OMAHA, Neb. (WOWT) -- The future of a North Omaha community center is in question. The nonprofit Viking Ship has served thousands of children over the years. Now the Minne Lusa-based center is in need of repair and in need of money.
For decades, the Viking Ship has been a big part of the neighborhood. You can see the history of the Viking Ship all over its walls: trophies and pictures of gymnast and wrestlers who participated in the Viking Ship programs over the years.
Thirteen-year-old Nevaeh Kern-Calloway is just one of the neighborhood kids who participated in the Viking Ship programs. “It means a lot a lot of kids go down there for their after school. They have wrestling stuff there. I think it’s good for it to be down there. We have nothing to do in this neighborhood so I think it’s a good place to have.”
Right now, that "good place to have" is having financial problems. The building is in desperate need of repair.
“We’re limping along; I don’t know of a better way to describe it," owner June Blair said. "I think it’s so important to keep the doors open on behalf of the children that are benefiting.”
Blair said there were times that she and her husband, Gary, had to use their own money to pay bills. Gary died about a year ago, and June is still trying to keep the building up and running.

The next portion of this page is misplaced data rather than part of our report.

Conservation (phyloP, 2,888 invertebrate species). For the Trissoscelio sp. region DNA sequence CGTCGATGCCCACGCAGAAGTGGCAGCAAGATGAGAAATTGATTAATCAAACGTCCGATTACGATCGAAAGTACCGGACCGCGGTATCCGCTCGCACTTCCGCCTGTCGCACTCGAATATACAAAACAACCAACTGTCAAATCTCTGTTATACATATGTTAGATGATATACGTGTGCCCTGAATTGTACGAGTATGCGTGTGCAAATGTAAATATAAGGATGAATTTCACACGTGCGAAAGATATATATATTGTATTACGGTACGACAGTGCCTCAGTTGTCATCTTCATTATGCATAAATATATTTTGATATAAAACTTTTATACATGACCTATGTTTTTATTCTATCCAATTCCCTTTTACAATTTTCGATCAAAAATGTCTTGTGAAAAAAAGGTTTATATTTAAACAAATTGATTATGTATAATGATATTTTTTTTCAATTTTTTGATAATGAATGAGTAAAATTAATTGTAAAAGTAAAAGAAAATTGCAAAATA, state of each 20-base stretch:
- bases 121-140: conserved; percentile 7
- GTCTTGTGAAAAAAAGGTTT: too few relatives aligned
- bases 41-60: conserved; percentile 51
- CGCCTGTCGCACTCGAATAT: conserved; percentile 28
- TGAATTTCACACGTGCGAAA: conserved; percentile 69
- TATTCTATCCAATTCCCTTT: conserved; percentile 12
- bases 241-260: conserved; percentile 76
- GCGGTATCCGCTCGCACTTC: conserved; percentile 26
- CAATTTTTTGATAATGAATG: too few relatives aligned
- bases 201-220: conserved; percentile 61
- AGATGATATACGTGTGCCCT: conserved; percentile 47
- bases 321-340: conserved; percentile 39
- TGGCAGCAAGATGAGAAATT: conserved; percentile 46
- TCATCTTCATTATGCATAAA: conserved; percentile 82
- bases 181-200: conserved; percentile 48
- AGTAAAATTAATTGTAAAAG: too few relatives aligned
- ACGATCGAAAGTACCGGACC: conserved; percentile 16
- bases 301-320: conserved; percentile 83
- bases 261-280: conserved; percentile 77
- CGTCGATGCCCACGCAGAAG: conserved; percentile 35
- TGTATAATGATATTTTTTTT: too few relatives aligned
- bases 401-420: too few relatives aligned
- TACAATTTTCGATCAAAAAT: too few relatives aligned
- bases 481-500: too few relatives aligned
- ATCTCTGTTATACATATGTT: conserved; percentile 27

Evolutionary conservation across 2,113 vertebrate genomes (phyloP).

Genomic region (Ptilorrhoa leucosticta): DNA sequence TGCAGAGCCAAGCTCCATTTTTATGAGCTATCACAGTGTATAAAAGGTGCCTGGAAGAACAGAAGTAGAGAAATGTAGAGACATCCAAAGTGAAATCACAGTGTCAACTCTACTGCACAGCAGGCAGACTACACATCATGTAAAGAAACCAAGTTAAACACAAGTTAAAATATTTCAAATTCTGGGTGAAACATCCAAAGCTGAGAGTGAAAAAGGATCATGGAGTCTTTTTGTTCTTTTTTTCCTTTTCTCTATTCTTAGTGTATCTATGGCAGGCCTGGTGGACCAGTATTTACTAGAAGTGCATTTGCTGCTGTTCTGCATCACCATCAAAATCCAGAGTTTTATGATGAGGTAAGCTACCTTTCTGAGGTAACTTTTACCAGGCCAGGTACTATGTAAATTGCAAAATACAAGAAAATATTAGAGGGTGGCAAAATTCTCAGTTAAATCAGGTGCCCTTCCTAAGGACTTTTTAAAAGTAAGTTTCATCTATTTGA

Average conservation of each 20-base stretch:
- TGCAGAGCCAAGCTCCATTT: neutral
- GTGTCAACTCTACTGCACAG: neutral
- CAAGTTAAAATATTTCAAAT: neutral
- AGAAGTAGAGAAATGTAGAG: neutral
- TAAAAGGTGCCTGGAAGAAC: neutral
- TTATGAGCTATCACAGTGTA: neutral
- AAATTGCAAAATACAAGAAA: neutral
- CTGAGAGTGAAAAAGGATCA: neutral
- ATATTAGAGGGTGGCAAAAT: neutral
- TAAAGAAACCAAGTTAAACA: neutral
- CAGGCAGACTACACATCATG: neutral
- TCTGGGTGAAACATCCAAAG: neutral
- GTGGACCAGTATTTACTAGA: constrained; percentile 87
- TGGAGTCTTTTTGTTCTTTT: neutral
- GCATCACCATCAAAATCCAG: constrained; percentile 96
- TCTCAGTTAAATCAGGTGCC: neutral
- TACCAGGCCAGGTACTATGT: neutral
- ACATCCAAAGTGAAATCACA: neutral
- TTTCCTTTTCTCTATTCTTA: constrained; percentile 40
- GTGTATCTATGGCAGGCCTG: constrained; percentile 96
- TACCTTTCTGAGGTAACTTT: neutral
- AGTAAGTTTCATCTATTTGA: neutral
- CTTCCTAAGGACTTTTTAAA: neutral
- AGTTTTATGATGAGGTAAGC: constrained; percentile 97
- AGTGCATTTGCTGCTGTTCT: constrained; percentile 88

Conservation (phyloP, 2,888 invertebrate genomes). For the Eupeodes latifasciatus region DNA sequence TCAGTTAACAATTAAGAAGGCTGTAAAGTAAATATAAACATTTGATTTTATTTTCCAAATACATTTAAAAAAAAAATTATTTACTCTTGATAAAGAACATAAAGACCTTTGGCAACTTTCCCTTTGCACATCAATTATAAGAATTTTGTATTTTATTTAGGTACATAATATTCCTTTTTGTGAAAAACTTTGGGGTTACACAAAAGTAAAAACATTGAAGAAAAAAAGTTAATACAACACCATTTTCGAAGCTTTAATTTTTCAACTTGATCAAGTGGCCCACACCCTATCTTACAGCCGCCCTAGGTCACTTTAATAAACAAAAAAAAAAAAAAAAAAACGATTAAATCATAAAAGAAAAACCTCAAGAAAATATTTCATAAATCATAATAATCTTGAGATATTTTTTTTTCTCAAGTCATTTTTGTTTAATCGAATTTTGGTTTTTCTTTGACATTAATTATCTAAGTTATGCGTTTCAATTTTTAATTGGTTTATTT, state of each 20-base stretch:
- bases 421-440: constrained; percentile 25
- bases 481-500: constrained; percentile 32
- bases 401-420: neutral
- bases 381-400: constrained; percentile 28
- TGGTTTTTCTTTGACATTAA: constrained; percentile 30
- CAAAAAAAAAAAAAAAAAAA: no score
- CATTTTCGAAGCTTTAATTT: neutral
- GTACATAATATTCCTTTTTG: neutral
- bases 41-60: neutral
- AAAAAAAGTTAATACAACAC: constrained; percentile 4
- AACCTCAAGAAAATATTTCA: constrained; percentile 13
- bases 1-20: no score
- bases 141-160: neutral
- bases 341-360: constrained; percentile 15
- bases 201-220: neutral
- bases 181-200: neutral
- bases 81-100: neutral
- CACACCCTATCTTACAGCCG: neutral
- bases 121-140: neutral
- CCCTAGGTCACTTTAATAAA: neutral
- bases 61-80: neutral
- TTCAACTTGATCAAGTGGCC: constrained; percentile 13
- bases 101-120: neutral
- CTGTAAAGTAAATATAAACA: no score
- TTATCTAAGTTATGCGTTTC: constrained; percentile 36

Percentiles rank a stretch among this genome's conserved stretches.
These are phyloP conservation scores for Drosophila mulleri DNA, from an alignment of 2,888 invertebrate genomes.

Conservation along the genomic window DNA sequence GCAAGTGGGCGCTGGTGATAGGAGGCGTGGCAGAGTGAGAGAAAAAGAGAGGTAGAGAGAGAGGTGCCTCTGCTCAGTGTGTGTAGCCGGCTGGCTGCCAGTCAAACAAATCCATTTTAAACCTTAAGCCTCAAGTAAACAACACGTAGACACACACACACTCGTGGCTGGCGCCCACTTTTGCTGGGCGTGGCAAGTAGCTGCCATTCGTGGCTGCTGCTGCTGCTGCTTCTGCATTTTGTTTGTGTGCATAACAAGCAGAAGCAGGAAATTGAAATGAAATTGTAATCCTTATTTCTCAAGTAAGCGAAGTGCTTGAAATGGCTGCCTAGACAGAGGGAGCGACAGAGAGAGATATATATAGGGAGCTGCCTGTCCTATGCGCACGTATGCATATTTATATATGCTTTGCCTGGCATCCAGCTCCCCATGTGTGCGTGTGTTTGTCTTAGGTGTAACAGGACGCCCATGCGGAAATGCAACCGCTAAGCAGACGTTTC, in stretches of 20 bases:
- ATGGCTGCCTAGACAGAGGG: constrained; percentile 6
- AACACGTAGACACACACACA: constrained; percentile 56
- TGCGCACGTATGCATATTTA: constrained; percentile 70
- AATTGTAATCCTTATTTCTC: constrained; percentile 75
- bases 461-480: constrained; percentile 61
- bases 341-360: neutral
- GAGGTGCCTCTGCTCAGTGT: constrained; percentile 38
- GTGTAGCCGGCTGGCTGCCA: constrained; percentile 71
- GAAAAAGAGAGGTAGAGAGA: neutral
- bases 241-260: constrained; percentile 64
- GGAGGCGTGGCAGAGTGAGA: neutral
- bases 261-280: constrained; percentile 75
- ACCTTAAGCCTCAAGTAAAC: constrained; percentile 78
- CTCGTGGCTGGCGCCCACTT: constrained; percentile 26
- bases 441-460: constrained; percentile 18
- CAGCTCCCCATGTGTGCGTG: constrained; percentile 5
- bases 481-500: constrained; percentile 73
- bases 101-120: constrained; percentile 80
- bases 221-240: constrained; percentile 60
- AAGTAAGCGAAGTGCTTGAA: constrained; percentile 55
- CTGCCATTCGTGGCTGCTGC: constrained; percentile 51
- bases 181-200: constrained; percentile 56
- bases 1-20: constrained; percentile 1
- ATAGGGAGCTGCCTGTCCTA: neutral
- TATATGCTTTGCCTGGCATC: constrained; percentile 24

“It’s been difficult but he was sick for a long time,” she said.
The Viking Ship is celebrating its 40th anniversary this year. The building itself has been around longer than most homes in the neighborhood.
Blair said the Viking Ship was named after the North High School Vikings because, years ago, many of the students there were involved in Viking Ship programs.
June said she hopes to celebrate by developing new funding sources through grants and donations.
“We’ve been self-sufficient all these years and haven’t asked for much of anything. We’d had a couple of little community grants that kept the pool open for a while.”
June can’t count the number of children who have benefited from the Viking Ship and its programs but the children who were involved know how much the community center helps. “Yeah, it keeps kids out of trouble — most definitely,” Nevaeh said.
Blair is hoping the doors stay open long after she moves on to be with her husband.
“Not my legacy, just a legacy,” she said, “so the neighborhood can go on and have programs for their children.”